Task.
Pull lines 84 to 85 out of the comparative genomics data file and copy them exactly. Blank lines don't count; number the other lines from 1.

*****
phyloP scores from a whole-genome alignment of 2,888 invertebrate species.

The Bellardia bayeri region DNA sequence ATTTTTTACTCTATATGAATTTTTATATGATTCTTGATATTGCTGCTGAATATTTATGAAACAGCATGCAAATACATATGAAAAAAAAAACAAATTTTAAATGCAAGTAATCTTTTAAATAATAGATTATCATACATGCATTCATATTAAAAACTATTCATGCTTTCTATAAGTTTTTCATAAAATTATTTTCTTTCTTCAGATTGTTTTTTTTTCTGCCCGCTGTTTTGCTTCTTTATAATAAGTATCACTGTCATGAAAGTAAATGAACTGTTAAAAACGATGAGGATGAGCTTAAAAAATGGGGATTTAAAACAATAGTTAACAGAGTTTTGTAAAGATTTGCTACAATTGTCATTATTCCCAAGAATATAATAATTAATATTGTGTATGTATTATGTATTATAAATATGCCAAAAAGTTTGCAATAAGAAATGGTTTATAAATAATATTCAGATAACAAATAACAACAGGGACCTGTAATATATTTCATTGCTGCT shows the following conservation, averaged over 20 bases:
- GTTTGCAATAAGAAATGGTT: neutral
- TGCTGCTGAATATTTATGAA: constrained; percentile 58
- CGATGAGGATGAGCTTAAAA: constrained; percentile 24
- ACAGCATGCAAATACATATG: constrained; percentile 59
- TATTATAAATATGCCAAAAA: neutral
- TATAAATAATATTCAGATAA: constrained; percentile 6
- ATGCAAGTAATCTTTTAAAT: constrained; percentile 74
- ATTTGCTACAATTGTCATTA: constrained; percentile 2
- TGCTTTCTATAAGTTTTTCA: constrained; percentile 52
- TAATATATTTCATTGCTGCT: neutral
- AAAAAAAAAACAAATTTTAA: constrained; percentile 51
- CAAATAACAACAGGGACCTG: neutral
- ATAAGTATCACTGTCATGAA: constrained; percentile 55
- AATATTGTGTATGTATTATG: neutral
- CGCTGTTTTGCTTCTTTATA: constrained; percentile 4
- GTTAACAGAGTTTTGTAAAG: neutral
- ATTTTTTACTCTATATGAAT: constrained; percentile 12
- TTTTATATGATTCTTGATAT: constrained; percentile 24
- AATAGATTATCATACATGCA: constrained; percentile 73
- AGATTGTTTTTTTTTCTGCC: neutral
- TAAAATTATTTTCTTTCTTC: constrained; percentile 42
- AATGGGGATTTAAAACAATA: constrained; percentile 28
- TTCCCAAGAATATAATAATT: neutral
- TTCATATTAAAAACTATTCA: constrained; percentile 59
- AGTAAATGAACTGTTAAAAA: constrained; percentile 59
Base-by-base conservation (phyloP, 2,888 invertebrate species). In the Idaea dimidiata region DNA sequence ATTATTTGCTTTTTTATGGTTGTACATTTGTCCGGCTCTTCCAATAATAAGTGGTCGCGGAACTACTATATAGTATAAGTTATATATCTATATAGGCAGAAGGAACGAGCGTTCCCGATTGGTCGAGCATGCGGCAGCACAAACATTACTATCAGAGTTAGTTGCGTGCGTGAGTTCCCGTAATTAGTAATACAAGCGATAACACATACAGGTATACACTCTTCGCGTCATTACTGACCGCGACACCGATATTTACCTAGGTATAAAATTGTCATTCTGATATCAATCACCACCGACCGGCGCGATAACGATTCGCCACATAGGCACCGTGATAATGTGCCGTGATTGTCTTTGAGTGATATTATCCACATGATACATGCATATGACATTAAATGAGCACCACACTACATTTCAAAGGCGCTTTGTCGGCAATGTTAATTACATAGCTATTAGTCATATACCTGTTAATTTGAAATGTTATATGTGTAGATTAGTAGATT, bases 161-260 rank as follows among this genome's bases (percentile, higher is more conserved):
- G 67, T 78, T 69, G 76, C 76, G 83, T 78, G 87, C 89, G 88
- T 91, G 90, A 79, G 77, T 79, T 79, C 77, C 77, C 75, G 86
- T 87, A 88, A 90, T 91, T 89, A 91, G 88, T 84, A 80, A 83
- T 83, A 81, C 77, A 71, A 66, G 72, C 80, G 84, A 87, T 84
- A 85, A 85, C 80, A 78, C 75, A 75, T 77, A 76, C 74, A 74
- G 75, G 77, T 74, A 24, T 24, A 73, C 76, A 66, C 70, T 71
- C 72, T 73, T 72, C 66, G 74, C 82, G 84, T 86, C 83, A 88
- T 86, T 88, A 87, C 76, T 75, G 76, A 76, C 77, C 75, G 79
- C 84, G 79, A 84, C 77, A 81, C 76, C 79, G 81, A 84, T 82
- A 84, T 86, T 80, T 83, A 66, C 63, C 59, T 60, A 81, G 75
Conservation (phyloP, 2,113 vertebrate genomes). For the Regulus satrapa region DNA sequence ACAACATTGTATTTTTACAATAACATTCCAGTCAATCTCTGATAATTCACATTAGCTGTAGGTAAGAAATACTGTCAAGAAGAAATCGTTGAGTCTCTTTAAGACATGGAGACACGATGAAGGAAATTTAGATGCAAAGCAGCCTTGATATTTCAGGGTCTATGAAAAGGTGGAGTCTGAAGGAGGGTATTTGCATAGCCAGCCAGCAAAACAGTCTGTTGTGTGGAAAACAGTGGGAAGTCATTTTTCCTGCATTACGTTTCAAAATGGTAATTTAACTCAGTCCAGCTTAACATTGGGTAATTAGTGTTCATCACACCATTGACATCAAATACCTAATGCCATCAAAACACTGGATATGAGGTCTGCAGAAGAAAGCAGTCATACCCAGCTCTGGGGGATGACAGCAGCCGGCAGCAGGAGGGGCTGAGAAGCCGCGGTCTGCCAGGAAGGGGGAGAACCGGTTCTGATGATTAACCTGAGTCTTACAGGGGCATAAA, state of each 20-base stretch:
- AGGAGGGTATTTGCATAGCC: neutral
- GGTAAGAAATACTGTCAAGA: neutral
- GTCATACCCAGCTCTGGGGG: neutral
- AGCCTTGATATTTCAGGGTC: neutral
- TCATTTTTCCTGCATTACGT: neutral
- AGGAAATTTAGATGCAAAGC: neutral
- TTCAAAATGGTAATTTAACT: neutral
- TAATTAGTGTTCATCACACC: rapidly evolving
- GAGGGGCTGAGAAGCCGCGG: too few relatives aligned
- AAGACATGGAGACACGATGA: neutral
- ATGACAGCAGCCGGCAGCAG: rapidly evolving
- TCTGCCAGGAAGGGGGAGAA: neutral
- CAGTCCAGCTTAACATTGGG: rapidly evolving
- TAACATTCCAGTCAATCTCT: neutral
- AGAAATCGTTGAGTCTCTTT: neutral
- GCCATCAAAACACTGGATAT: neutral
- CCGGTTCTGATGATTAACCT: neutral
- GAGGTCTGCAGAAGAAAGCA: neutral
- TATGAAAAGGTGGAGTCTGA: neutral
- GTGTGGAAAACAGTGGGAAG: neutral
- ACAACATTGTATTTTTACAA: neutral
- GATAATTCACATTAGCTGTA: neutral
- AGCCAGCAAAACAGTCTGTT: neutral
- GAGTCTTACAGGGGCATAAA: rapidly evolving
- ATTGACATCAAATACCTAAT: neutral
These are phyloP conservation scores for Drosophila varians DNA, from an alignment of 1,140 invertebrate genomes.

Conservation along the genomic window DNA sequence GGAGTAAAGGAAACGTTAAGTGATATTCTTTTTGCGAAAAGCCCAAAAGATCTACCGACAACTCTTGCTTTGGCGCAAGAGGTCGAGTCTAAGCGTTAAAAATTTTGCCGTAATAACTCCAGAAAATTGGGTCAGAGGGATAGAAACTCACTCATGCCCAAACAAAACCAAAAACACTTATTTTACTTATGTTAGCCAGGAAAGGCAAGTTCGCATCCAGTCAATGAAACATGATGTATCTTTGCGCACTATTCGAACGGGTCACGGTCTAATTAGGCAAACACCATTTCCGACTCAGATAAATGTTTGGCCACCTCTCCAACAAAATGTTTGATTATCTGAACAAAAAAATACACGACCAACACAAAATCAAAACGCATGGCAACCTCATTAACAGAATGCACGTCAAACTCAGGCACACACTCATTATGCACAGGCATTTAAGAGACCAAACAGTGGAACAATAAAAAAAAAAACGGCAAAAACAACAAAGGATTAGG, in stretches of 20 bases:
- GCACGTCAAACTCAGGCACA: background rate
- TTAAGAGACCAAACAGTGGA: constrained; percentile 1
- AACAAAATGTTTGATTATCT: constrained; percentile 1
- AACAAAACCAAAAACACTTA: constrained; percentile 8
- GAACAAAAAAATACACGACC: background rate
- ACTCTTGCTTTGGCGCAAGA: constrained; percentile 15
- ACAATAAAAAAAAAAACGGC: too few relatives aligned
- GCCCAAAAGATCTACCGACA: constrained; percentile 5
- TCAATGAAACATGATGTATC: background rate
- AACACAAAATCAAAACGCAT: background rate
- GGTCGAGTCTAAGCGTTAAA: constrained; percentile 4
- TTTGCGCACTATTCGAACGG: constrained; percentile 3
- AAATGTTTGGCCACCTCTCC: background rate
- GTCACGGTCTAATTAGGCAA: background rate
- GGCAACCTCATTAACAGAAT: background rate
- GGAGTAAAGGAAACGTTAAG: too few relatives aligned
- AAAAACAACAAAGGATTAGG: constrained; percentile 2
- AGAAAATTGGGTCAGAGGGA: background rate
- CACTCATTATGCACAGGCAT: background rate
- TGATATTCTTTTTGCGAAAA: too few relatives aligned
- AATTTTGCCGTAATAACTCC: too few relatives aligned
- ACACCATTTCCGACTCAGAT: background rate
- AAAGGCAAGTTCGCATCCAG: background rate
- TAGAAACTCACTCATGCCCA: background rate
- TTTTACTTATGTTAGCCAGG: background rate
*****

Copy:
- AGAAAATTGGGTCAGAGGGA: background rate
- CACTCATTATGCACAGGCAT: background rate